It is difficult to say exactly how long a golden retriever will stay pregnant, especially if you are not sure when she got pregnant.
The length of a Golden Retriever pregnancy is about 63 days, give or take a few days. The gestation period is nine weeks, or a little over two months, compared to a 40-week, 280-day gestation period for humans. A veterinarian can narrow down the exact due date.
What Are The Signs That My Retriever Is Pregnant?
Once your female retriever is mounted by a male counterpart during her heat cycle, especially in the Estrus stage when she is fertile, there is a high possibility of getting pregnant. Let your vet check your dog for pregnancy if this happens, and you are unsure.
Some signs you should look out for include thickening of your dog’s tummy and acting differently, like being clingy. Your retriever may also start feeling tired easily, and this usually lasts throughout the period of pregnancy.
Most visible signs appear at the end of the first month through to the second month. You will notice some vaginal discharge, usually thin and watery, lasting up to 3 weeks.
You must also be ready to take your pregnant retriever out to urinate more often than before, especially as the months go by. Urination increases with each passing month of the pregnancy.
You will also notice that your dog pants more often, eat less and plays less. She will also gain more weight, and you’ll see some changes in her nipples, as they will become bigger, usually around the 5th week.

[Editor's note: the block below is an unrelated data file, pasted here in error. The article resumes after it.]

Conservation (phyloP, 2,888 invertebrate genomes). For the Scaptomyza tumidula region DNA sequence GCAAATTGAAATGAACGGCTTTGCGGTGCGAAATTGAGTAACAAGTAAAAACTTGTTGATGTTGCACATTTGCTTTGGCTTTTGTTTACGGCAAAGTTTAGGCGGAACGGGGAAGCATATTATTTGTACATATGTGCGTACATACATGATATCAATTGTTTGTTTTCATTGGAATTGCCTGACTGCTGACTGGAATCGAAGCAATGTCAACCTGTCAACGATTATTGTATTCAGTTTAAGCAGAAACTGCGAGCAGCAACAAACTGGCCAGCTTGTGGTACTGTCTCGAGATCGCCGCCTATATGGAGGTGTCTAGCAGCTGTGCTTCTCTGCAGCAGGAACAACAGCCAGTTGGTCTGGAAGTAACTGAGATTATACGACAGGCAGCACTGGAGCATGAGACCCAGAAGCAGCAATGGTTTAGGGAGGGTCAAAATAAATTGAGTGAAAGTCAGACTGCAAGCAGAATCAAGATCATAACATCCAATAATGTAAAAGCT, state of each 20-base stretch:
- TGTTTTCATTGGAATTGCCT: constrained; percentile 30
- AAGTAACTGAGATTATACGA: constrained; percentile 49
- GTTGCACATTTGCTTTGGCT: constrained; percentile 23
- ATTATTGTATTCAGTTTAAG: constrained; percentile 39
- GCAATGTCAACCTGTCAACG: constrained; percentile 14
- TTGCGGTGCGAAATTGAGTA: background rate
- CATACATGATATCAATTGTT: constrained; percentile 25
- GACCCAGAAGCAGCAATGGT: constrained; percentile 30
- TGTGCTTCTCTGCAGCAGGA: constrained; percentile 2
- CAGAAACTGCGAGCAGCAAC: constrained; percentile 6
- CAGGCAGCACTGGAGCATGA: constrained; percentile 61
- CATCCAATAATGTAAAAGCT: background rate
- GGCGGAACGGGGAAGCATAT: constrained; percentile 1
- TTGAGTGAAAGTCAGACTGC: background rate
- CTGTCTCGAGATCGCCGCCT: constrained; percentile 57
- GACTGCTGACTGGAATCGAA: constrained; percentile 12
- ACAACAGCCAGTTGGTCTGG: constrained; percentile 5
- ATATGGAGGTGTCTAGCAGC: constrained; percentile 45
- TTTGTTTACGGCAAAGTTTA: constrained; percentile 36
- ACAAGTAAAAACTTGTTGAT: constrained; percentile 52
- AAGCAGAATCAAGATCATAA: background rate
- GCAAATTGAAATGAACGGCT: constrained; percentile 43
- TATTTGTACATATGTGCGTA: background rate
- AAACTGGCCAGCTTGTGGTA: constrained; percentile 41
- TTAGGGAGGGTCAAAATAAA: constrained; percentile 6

Your retriever will start to look for a nesting place when she is getting close to the due date. You should provide her with a box lined with soft towels or quilts.
About 5 or fewer days until she is eventually due, your retriever will move to her box. This is accompanied by increased discomfort and changes in her tummy positioning.
This is relative, but your retriever should deliver all her litter in a few hours or in an extended period of 24 hours.
How Do I Care For My Pregnant Golden Retriever?
As with humans, your pregnant retriever will need a little more care than usual.
Start with her diet. Increase the quantity of her diet, as she’ll need more nutrients for herself and her babies. Make sure you provide her with only high-quality diets. Enough water should be provided as well.
Do not exercise your dog as regularly as you used to. Some 15 to 20 minutes walk is fine as this will keep your dog in shape, and aid in the development of her babies. Too much exercise can affect pregnancy. Make sure to let your dog rest in the last 2 to 3 weeks before she is due.
Do not vaccinate your dog when she’s pregnant. Unless you have permission from your vet, you should only give your dog a few heartworm treatments and frontline plus tropical flea treatments.
Even if your retriever is due for a vaccination, only vaccinate her after she’s given birth, as it is ideal to vaccinate while she’s nursing.
Many dog owners are fond of taking advice solely from friends or even relying on books on what to do when their dogs are pregnant.
As much as you can gain some good knowledge from these, they might just not be enough. Always talk to your vet if you have any concerns whatsoever. It is the best thing for you and your retriever friend.
Pregnancies, whether in humans or animals, always come with some extra responsibilities. You have to be ready to undertake these responsibilities. Make sure you take extra care of your dog and contact your vet for assistance.
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